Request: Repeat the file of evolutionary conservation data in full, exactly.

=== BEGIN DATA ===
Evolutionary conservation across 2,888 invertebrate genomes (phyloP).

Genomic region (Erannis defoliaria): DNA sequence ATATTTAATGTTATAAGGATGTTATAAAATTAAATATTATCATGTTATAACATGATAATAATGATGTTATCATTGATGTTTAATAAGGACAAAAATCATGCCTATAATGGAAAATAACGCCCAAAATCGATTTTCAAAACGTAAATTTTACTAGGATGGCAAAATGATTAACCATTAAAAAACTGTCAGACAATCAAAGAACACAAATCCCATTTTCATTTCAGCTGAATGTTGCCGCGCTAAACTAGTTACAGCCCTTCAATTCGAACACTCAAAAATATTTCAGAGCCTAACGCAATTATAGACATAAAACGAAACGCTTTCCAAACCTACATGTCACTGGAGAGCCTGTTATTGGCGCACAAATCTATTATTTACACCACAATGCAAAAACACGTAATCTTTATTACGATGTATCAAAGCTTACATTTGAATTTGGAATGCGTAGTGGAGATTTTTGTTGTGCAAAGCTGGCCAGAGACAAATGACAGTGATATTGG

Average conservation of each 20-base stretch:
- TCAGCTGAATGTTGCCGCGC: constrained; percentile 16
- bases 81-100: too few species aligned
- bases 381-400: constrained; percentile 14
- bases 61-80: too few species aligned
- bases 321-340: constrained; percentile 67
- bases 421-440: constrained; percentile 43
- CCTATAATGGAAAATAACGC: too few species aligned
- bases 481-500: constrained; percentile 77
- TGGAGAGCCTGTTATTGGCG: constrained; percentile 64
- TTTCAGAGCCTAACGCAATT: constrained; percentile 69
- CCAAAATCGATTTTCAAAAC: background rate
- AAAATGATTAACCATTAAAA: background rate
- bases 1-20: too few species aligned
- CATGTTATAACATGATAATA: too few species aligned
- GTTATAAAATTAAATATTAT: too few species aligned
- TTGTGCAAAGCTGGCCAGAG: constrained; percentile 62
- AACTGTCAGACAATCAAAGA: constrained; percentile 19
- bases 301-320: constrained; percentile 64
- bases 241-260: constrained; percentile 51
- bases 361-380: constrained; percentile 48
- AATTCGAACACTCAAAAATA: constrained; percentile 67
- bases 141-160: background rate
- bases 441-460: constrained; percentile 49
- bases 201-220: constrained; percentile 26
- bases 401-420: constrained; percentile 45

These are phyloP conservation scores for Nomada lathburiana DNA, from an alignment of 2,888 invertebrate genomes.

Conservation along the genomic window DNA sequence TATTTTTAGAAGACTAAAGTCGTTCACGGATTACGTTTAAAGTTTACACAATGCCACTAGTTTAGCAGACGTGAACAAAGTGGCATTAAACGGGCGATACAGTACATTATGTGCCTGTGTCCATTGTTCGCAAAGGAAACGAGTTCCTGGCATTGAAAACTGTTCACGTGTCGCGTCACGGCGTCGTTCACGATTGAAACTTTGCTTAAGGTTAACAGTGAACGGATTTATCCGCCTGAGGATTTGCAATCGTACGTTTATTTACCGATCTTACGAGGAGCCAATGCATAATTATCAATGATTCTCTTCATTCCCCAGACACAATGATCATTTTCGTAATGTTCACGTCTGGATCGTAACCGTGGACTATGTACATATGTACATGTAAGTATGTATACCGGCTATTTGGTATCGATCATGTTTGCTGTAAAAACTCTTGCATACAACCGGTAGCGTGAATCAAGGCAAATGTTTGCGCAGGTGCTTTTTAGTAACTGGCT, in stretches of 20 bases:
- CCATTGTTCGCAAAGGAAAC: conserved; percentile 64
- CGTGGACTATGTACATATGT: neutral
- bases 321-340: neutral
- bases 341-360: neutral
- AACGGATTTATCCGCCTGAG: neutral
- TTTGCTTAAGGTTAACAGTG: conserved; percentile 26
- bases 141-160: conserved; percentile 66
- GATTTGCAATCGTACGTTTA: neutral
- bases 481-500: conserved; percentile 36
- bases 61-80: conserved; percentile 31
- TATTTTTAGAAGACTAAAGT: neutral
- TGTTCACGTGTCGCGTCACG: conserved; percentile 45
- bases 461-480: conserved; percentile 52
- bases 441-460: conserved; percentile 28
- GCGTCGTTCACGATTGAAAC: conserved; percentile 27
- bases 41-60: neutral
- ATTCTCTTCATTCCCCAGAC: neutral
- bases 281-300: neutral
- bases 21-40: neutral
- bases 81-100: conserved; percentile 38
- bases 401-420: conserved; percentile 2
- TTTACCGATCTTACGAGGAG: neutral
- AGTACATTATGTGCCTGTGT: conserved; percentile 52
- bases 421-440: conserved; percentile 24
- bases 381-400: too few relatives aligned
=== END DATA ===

Evolutionary conservation across 2,888 invertebrate genomes (phyloP).

Genomic region (Erannis defoliaria): DNA sequence ATATTTAATGTTATAAGGATGTTATAAAATTAAATATTATCATGTTATAACATGATAATAATGATGTTATCATTGATGTTTAATAAGGACAAAAATCATGCCTATAATGGAAAATAACGCCCAAAATCGATTTTCAAAACGTAAATTTTACTAGGATGGCAAAATGATTAACCATTAAAAAACTGTCAGACAATCAAAGAACACAAATCCCATTTTCATTTCAGCTGAATGTTGCCGCGCTAAACTAGTTACAGCCCTTCAATTCGAACACTCAAAAATATTTCAGAGCCTAACGCAATTATAGACATAAAACGAAACGCTTTCCAAACCTACATGTCACTGGAGAGCCTGTTATTGGCGCACAAATCTATTATTTACACCACAATGCAAAAACACGTAATCTTTATTACGATGTATCAAAGCTTACATTTGAATTTGGAATGCGTAGTGGAGATTTTTGTTGTGCAAAGCTGGCCAGAGACAAATGACAGTGATATTGG

Average conservation of each 20-base stretch:
- TCAGCTGAATGTTGCCGCGC: constrained; percentile 16
- bases 81-100: too few species aligned
- bases 381-400: constrained; percentile 14
- bases 61-80: too few species aligned
- bases 321-340: constrained; percentile 67
- bases 421-440: constrained; percentile 43
- CCTATAATGGAAAATAACGC: too few species aligned
- bases 481-500: constrained; percentile 77
- TGGAGAGCCTGTTATTGGCG: constrained; percentile 64
- TTTCAGAGCCTAACGCAATT: constrained; percentile 69
- CCAAAATCGATTTTCAAAAC: background rate
- AAAATGATTAACCATTAAAA: background rate
- bases 1-20: too few species aligned
- CATGTTATAACATGATAATA: too few species aligned
- GTTATAAAATTAAATATTAT: too few species aligned
- TTGTGCAAAGCTGGCCAGAG: constrained; percentile 62
- AACTGTCAGACAATCAAAGA: constrained; percentile 19
- bases 301-320: constrained; percentile 64
- bases 241-260: constrained; percentile 51
- bases 361-380: constrained; percentile 48
- AATTCGAACACTCAAAAATA: constrained; percentile 67
- bases 141-160: background rate
- bases 441-460: constrained; percentile 49
- bases 201-220: constrained; percentile 26
- bases 401-420: constrained; percentile 45

These are phyloP conservation scores for Nomada lathburiana DNA, from an alignment of 2,888 invertebrate genomes.

Conservation along the genomic window DNA sequence TATTTTTAGAAGACTAAAGTCGTTCACGGATTACGTTTAAAGTTTACACAATGCCACTAGTTTAGCAGACGTGAACAAAGTGGCATTAAACGGGCGATACAGTACATTATGTGCCTGTGTCCATTGTTCGCAAAGGAAACGAGTTCCTGGCATTGAAAACTGTTCACGTGTCGCGTCACGGCGTCGTTCACGATTGAAACTTTGCTTAAGGTTAACAGTGAACGGATTTATCCGCCTGAGGATTTGCAATCGTACGTTTATTTACCGATCTTACGAGGAGCCAATGCATAATTATCAATGATTCTCTTCATTCCCCAGACACAATGATCATTTTCGTAATGTTCACGTCTGGATCGTAACCGTGGACTATGTACATATGTACATGTAAGTATGTATACCGGCTATTTGGTATCGATCATGTTTGCTGTAAAAACTCTTGCATACAACCGGTAGCGTGAATCAAGGCAAATGTTTGCGCAGGTGCTTTTTAGTAACTGGCT, in stretches of 20 bases:
- CCATTGTTCGCAAAGGAAAC: conserved; percentile 64
- CGTGGACTATGTACATATGT: neutral
- bases 321-340: neutral
- bases 341-360: neutral
- AACGGATTTATCCGCCTGAG: neutral
- TTTGCTTAAGGTTAACAGTG: conserved; percentile 26
- bases 141-160: conserved; percentile 66
- GATTTGCAATCGTACGTTTA: neutral
- bases 481-500: conserved; percentile 36
- bases 61-80: conserved; percentile 31
- TATTTTTAGAAGACTAAAGT: neutral
- TGTTCACGTGTCGCGTCACG: conserved; percentile 45
- bases 461-480: conserved; percentile 52
- bases 441-460: conserved; percentile 28
- GCGTCGTTCACGATTGAAAC: conserved; percentile 27
- bases 41-60: neutral
- ATTCTCTTCATTCCCCAGAC: neutral
- bases 281-300: neutral
- bases 21-40: neutral
- bases 81-100: conserved; percentile 38
- bases 401-420: conserved; percentile 2
- TTTACCGATCTTACGAGGAG: neutral
- AGTACATTATGTGCCTGTGT: conserved; percentile 52
- bases 421-440: conserved; percentile 24
- bases 381-400: too few relatives aligned